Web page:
The New Left Project, a British left-wing organization questions the love affair British leftists have had with the repressive and dictatorial Castro regime in Cuba:
End of the Affair? The UK Left and Cuba
Amongst the pitfalls and pratfalls of modern political involvements, over-romanticizing Che Guevara and the regime in Cuba must surely count as a relatively minor indiscretion. But these days, it can appear more and more incongruous. There is no shortage of examples. Redoubtable Labour MP John McDonnell, normally so clear in demanding greater and deeper democracy, calls Cuba ‘a beacon to many socialists.’ After more than fifty years, it is only teething problems that have resulted in a ‘lack of thoroughgoing democracy based on fundamental civil rights’—an exceptionalism based on the premise that the revolution is still a ‘work in progress.’ Jeremy Corbyn MP is somewhat more balanced, but naturally concurs, arguing that the 1959 revolution was about the ’emancipation of people, rights for women, the end of racism and opportunities for all…’
Support for the decayed Castro administration also extends into the soft-left of the Labour Party. A commentator on Twitter recently referred to ‘awe-inspiring strides the nation has made in a short space of time… not perfect, but so much achieved.’ This comment follows a period of massive cutbacks in Cuba, with 20% of the working population recently axed from the state sector, combined with a rollback of Cuba’s social security. Those backers of the current government who are most familiar with the island are becoming more downbeat even as they attempt to remain sanguine. A recent article in Tribune by Hugh O’Shaughnessy reviews a growing obsession with ‘national’ heroes at the expense of Karl Marx, the accommodation with the Catholic Church, the desperate attempts to discover oil and the generous hospitality afforded to tourists in Cuba’s new ‘golf course’ path to socialist development. Food rationing and the realities of an economy based largely upon barter and the black market are not mentioned.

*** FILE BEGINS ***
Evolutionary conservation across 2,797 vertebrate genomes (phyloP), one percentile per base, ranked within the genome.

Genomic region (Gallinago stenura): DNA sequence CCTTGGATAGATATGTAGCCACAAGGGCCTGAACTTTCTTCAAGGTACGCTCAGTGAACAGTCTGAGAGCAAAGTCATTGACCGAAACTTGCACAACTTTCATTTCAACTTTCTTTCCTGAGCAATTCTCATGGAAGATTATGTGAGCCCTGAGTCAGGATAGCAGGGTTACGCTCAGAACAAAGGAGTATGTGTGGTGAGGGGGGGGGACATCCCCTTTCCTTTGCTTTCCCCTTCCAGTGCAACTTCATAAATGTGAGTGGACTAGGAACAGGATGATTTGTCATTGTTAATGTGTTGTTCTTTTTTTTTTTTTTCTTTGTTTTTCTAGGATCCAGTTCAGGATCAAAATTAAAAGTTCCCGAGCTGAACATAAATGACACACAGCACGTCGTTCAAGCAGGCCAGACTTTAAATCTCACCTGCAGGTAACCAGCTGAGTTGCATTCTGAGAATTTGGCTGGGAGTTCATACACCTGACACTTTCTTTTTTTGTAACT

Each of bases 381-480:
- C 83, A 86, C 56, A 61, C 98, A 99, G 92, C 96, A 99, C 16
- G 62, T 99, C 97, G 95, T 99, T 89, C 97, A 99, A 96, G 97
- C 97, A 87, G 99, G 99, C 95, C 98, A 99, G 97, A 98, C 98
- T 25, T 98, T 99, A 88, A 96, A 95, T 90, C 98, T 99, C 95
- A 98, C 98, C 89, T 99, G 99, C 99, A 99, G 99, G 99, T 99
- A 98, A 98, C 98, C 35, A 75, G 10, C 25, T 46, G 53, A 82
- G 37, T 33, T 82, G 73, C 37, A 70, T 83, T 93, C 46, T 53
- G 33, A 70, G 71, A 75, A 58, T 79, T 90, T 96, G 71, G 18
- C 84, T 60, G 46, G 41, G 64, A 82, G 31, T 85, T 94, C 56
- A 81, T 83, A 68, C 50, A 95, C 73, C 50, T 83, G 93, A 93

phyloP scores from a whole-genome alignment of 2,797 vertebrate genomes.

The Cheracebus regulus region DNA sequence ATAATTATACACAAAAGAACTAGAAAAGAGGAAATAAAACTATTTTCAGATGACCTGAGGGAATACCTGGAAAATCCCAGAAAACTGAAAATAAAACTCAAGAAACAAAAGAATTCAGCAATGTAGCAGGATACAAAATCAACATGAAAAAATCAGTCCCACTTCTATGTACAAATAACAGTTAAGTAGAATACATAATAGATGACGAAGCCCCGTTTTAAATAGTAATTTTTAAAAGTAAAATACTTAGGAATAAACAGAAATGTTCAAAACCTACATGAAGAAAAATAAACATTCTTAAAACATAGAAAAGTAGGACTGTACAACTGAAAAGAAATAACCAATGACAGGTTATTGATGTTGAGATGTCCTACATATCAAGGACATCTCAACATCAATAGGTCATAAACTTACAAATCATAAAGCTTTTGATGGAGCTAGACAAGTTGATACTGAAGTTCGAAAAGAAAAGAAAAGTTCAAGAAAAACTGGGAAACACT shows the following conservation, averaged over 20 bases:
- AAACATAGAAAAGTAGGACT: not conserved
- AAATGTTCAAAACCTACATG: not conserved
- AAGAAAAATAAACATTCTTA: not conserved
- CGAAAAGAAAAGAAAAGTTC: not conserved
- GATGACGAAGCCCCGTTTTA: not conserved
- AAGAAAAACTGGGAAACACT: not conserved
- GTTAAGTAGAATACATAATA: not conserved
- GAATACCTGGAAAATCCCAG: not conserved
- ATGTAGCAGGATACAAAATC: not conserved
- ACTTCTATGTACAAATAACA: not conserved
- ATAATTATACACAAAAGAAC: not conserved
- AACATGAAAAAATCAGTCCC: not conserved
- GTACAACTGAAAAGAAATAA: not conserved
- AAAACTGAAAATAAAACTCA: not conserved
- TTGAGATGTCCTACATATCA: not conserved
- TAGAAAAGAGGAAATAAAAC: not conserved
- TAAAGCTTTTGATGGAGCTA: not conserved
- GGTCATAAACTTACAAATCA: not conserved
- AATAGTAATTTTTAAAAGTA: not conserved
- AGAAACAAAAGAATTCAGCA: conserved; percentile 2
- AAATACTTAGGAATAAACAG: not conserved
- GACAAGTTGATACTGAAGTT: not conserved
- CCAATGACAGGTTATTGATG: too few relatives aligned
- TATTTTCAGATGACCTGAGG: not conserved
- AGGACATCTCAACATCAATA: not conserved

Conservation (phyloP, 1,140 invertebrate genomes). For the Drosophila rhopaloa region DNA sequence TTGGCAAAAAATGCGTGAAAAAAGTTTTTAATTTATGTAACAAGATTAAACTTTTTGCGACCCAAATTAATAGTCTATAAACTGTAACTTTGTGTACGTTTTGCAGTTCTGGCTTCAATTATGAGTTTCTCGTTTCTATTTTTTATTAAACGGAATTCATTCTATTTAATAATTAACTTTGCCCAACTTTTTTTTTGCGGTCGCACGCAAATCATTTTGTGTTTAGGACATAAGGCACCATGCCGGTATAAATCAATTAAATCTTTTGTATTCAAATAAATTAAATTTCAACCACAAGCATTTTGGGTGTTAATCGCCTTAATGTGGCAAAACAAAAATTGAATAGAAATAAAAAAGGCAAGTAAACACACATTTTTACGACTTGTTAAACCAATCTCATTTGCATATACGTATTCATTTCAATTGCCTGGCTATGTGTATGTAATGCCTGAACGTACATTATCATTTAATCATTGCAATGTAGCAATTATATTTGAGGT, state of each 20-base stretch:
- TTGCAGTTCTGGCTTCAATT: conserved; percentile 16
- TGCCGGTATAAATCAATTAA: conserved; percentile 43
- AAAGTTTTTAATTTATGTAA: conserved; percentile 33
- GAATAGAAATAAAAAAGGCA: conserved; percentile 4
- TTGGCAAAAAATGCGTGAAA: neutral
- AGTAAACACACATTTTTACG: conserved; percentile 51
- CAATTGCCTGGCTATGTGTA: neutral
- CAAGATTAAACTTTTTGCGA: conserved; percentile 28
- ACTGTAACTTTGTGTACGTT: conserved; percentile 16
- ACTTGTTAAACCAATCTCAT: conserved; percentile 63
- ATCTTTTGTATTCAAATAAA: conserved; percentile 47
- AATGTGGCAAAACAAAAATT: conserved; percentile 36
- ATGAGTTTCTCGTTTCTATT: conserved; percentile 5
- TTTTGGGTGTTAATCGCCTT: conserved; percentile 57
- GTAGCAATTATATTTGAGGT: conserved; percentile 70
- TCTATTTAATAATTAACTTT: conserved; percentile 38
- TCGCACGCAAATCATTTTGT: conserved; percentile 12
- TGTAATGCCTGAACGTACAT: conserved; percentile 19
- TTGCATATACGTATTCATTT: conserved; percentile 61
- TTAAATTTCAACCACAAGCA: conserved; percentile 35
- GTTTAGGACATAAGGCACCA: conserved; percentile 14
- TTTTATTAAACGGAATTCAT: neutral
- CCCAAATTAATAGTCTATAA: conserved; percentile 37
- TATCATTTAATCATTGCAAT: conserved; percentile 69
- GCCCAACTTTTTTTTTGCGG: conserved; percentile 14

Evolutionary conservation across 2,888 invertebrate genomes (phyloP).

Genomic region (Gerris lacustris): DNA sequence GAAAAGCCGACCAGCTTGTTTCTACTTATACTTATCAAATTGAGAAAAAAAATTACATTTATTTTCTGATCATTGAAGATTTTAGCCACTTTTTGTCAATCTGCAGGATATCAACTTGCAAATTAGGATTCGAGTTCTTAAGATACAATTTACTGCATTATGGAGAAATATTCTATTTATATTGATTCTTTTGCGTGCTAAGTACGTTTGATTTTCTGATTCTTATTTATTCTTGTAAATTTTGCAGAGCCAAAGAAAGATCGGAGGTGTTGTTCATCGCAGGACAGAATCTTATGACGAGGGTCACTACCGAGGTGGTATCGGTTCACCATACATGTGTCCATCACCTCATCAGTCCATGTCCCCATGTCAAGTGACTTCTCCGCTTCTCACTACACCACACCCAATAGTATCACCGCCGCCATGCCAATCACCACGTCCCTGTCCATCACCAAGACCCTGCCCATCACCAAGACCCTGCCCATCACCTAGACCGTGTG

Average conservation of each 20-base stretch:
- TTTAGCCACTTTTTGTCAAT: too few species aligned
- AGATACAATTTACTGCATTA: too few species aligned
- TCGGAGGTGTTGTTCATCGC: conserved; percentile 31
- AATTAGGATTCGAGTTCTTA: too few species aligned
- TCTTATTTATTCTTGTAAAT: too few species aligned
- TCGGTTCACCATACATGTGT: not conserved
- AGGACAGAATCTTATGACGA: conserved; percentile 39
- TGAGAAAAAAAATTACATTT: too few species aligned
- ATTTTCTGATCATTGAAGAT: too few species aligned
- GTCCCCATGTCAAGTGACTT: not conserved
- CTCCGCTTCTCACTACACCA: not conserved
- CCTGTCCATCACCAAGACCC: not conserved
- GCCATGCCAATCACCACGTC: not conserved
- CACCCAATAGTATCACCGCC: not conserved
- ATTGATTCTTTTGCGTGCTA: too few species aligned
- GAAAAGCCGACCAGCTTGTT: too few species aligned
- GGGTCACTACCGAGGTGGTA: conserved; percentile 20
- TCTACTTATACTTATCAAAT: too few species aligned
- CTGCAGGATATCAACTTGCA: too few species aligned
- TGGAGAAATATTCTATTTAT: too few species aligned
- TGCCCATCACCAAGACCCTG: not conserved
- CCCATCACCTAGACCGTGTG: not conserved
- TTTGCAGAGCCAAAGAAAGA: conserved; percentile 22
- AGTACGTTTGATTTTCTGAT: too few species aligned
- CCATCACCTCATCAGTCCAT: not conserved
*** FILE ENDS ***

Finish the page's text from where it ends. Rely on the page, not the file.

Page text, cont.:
The basis for this veneration lies in the meta-narrative around Cuba that elements of the Left have developed over the years. It’s a heady tale, and one that until fairly recently I subscribed to myself. Arguably, it says more about UK leftist thought than it does about Cuba. Its roots probably extend back to the 1940s, with the onset of the Cold War. On the one side, opposition to Soviet Communism was perhaps the defining characteristic of the Labour Right. There were also groups of influential Trotskyist and independent left thinkers—some of whom, like George Orwell, had experienced Stalinism personally—who would become bitterly hostile as Stalinist regimes imposed themselves upon Eastern Europe. On the other side, various factions on the Left were anxious to define themselves in opposition to the Right, and with the Popular Front still a fresh memory, saw more positive aspects to the ‘anti-imperialist’ struggles of the 1950s and 1960s, regardless of Soviet backing. Whilst the crushing of the Hungarian Revolution in 1956 played a huge role in reconfiguring European politics, no-one could seriously deny the terrible and corrupt nature of the Batista regime in Cuba, and subsequent generations were swayed by the glamour of Guevaran rebellion.
It was, by and large, left to hardcore Trotskyists to form a solid critique of the Cuban Revolution, evidenced at an early stage by increasingly strained relations between Castro and Marxist guerrillas. Seasoned observers noted the lack of working-class participation in the Revolution, with the strictly elitist organisation of the revolutionary army replicated in the victorious regime. It was primarily Trotskyist critics who pointed out that the flawed basis of the revolt, dependent upon bourgeois ‘agents of change,’ would critically affect the outcome of the revolution—a revolution that was, in fact, never explicitly socialist. From the outset workers were denied control over the Cuban government and economy, resulting in a system which increasingly aligned itself with the power structures of the USSR. As David Broder argues so eloquently, the people of Cuba were left in the hands of a totalitarian bureaucracy. As is the case in all such regimes, the association of this bureaucracy with the ‘Cuban nation,’ personified by Fidel Castro, was total. Any obstacles faced by this state were challenges to the Cuban nation itself, and it would therefore respond with whatever force necessary. In many ways, therefore, Cuba is an anti-socialist state—happy to use psychiatry to enforce its will, as evidenced by the use of Havana Psychiatric Hospital to detain dissident socialists; among them, Marxist historian Ariel Hidalgo.
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